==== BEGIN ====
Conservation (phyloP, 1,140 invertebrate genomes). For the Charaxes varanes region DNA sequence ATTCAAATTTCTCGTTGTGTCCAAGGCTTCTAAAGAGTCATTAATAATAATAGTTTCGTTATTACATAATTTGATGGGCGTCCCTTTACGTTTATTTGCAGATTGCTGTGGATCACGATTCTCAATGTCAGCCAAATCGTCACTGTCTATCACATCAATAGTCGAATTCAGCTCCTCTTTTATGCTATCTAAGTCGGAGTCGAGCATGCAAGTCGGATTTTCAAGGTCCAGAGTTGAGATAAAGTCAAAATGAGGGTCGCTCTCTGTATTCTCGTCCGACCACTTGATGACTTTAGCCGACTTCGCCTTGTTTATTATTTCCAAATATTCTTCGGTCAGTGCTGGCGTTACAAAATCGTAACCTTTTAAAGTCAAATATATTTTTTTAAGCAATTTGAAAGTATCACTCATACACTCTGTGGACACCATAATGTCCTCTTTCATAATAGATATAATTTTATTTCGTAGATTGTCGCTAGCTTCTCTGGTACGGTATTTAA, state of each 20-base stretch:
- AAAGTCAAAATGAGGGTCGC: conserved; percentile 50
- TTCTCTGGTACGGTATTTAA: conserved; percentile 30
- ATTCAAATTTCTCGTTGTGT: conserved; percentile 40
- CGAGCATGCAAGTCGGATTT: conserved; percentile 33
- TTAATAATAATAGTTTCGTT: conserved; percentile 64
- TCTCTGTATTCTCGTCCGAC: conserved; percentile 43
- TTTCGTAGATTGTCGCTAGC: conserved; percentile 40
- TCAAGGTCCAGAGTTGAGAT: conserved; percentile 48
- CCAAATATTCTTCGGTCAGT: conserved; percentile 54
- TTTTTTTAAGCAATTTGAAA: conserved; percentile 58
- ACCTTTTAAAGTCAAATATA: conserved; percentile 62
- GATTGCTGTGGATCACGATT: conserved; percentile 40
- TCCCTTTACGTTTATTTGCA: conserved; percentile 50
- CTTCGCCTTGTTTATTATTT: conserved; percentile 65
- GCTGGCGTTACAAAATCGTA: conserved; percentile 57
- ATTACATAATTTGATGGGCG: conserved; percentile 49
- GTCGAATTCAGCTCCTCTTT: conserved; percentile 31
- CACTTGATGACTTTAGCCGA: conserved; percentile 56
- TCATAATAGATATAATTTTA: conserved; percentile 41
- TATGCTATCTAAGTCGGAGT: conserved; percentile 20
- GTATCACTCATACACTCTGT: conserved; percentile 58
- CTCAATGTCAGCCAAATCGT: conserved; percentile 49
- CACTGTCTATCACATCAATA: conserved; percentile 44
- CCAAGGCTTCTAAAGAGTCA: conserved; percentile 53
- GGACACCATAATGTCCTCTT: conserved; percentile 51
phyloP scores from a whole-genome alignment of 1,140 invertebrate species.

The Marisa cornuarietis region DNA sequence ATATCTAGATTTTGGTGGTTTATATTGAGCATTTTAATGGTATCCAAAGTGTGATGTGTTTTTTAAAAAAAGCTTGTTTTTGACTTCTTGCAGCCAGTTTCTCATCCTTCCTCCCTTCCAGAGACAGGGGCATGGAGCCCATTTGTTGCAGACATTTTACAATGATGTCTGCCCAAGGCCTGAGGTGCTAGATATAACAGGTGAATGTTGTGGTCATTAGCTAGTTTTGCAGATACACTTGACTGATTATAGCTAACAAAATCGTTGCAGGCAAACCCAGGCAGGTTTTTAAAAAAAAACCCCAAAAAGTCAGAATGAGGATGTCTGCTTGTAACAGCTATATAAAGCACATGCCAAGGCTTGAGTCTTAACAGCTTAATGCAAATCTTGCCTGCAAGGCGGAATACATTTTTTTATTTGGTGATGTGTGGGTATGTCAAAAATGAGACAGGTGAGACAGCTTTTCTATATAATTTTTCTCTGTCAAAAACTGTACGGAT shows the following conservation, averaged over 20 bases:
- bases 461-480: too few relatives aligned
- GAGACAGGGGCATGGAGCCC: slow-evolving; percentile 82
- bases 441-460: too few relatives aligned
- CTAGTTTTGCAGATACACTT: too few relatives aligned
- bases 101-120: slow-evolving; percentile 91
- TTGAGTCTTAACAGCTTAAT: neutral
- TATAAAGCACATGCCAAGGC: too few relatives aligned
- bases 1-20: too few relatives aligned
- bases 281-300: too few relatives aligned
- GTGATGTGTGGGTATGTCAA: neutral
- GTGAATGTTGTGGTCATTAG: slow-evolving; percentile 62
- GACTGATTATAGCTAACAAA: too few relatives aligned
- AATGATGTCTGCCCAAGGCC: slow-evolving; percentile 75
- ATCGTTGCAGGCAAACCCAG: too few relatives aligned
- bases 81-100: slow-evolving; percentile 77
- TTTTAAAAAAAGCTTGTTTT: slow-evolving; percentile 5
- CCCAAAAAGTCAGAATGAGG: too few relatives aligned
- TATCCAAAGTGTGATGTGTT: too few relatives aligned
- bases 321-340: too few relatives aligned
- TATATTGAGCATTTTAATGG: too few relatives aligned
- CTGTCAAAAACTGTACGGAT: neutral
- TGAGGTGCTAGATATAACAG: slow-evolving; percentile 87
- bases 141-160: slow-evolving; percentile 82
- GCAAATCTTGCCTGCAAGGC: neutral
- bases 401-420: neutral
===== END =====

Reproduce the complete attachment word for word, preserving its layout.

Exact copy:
Conservation (phyloP, 1,140 invertebrate genomes). For the Charaxes varanes region DNA sequence ATTCAAATTTCTCGTTGTGTCCAAGGCTTCTAAAGAGTCATTAATAATAATAGTTTCGTTATTACATAATTTGATGGGCGTCCCTTTACGTTTATTTGCAGATTGCTGTGGATCACGATTCTCAATGTCAGCCAAATCGTCACTGTCTATCACATCAATAGTCGAATTCAGCTCCTCTTTTATGCTATCTAAGTCGGAGTCGAGCATGCAAGTCGGATTTTCAAGGTCCAGAGTTGAGATAAAGTCAAAATGAGGGTCGCTCTCTGTATTCTCGTCCGACCACTTGATGACTTTAGCCGACTTCGCCTTGTTTATTATTTCCAAATATTCTTCGGTCAGTGCTGGCGTTACAAAATCGTAACCTTTTAAAGTCAAATATATTTTTTTAAGCAATTTGAAAGTATCACTCATACACTCTGTGGACACCATAATGTCCTCTTTCATAATAGATATAATTTTATTTCGTAGATTGTCGCTAGCTTCTCTGGTACGGTATTTAA, state of each 20-base stretch:
- AAAGTCAAAATGAGGGTCGC: conserved; percentile 50
- TTCTCTGGTACGGTATTTAA: conserved; percentile 30
- ATTCAAATTTCTCGTTGTGT: conserved; percentile 40
- CGAGCATGCAAGTCGGATTT: conserved; percentile 33
- TTAATAATAATAGTTTCGTT: conserved; percentile 64
- TCTCTGTATTCTCGTCCGAC: conserved; percentile 43
- TTTCGTAGATTGTCGCTAGC: conserved; percentile 40
- TCAAGGTCCAGAGTTGAGAT: conserved; percentile 48
- CCAAATATTCTTCGGTCAGT: conserved; percentile 54
- TTTTTTTAAGCAATTTGAAA: conserved; percentile 58
- ACCTTTTAAAGTCAAATATA: conserved; percentile 62
- GATTGCTGTGGATCACGATT: conserved; percentile 40
- TCCCTTTACGTTTATTTGCA: conserved; percentile 50
- CTTCGCCTTGTTTATTATTT: conserved; percentile 65
- GCTGGCGTTACAAAATCGTA: conserved; percentile 57
- ATTACATAATTTGATGGGCG: conserved; percentile 49
- GTCGAATTCAGCTCCTCTTT: conserved; percentile 31
- CACTTGATGACTTTAGCCGA: conserved; percentile 56
- TCATAATAGATATAATTTTA: conserved; percentile 41
- TATGCTATCTAAGTCGGAGT: conserved; percentile 20
- GTATCACTCATACACTCTGT: conserved; percentile 58
- CTCAATGTCAGCCAAATCGT: conserved; percentile 49
- CACTGTCTATCACATCAATA: conserved; percentile 44
- CCAAGGCTTCTAAAGAGTCA: conserved; percentile 53
- GGACACCATAATGTCCTCTT: conserved; percentile 51
phyloP scores from a whole-genome alignment of 1,140 invertebrate species.

The Marisa cornuarietis region DNA sequence ATATCTAGATTTTGGTGGTTTATATTGAGCATTTTAATGGTATCCAAAGTGTGATGTGTTTTTTAAAAAAAGCTTGTTTTTGACTTCTTGCAGCCAGTTTCTCATCCTTCCTCCCTTCCAGAGACAGGGGCATGGAGCCCATTTGTTGCAGACATTTTACAATGATGTCTGCCCAAGGCCTGAGGTGCTAGATATAACAGGTGAATGTTGTGGTCATTAGCTAGTTTTGCAGATACACTTGACTGATTATAGCTAACAAAATCGTTGCAGGCAAACCCAGGCAGGTTTTTAAAAAAAAACCCCAAAAAGTCAGAATGAGGATGTCTGCTTGTAACAGCTATATAAAGCACATGCCAAGGCTTGAGTCTTAACAGCTTAATGCAAATCTTGCCTGCAAGGCGGAATACATTTTTTTATTTGGTGATGTGTGGGTATGTCAAAAATGAGACAGGTGAGACAGCTTTTCTATATAATTTTTCTCTGTCAAAAACTGTACGGAT shows the following conservation, averaged over 20 bases:
- bases 461-480: too few relatives aligned
- GAGACAGGGGCATGGAGCCC: slow-evolving; percentile 82
- bases 441-460: too few relatives aligned
- CTAGTTTTGCAGATACACTT: too few relatives aligned
- bases 101-120: slow-evolving; percentile 91
- TTGAGTCTTAACAGCTTAAT: neutral
- TATAAAGCACATGCCAAGGC: too few relatives aligned
- bases 1-20: too few relatives aligned
- bases 281-300: too few relatives aligned
- GTGATGTGTGGGTATGTCAA: neutral
- GTGAATGTTGTGGTCATTAG: slow-evolving; percentile 62
- GACTGATTATAGCTAACAAA: too few relatives aligned
- AATGATGTCTGCCCAAGGCC: slow-evolving; percentile 75
- ATCGTTGCAGGCAAACCCAG: too few relatives aligned
- bases 81-100: slow-evolving; percentile 77
- TTTTAAAAAAAGCTTGTTTT: slow-evolving; percentile 5
- CCCAAAAAGTCAGAATGAGG: too few relatives aligned
- TATCCAAAGTGTGATGTGTT: too few relatives aligned
- bases 321-340: too few relatives aligned
- TATATTGAGCATTTTAATGG: too few relatives aligned
- CTGTCAAAAACTGTACGGAT: neutral
- TGAGGTGCTAGATATAACAG: slow-evolving; percentile 87
- bases 141-160: slow-evolving; percentile 82
- GCAAATCTTGCCTGCAAGGC: neutral
- bases 401-420: neutral